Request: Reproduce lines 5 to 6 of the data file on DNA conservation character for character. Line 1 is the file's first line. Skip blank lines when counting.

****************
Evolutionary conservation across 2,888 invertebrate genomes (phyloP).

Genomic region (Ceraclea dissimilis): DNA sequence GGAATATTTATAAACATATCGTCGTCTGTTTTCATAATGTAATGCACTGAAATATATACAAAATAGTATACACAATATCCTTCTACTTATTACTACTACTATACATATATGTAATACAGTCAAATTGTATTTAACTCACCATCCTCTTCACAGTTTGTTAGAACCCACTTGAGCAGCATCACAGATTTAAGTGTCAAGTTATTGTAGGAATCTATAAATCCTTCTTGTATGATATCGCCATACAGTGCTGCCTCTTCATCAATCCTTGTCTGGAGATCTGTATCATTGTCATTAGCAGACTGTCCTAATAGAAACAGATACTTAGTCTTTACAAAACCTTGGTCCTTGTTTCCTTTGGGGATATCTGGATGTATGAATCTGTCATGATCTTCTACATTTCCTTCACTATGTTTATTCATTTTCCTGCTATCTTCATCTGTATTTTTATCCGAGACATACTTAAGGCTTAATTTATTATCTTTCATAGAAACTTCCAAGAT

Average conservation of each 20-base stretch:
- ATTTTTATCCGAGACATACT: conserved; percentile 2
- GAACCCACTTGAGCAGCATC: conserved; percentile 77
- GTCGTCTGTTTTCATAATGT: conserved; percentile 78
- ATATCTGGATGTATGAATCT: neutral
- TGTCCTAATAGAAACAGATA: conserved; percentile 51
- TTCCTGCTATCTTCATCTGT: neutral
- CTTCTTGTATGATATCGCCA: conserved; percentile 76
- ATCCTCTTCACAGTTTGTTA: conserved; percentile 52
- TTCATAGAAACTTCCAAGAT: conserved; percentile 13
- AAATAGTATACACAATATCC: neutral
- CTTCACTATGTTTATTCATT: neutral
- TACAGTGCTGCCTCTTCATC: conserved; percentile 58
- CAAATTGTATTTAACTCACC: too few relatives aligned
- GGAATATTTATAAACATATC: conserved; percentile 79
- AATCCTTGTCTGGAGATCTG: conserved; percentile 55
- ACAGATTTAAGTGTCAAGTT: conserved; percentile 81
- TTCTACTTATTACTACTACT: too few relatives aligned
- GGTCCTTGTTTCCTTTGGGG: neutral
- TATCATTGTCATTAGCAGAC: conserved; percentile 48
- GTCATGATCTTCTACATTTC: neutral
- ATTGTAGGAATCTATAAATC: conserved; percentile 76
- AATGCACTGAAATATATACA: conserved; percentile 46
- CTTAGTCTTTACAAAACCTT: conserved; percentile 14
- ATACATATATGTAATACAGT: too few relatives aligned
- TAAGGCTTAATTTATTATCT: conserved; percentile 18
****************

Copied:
- GAACCCACTTGAGCAGCATC: conserved; percentile 77
- GTCGTCTGTTTTCATAATGT: conserved; percentile 78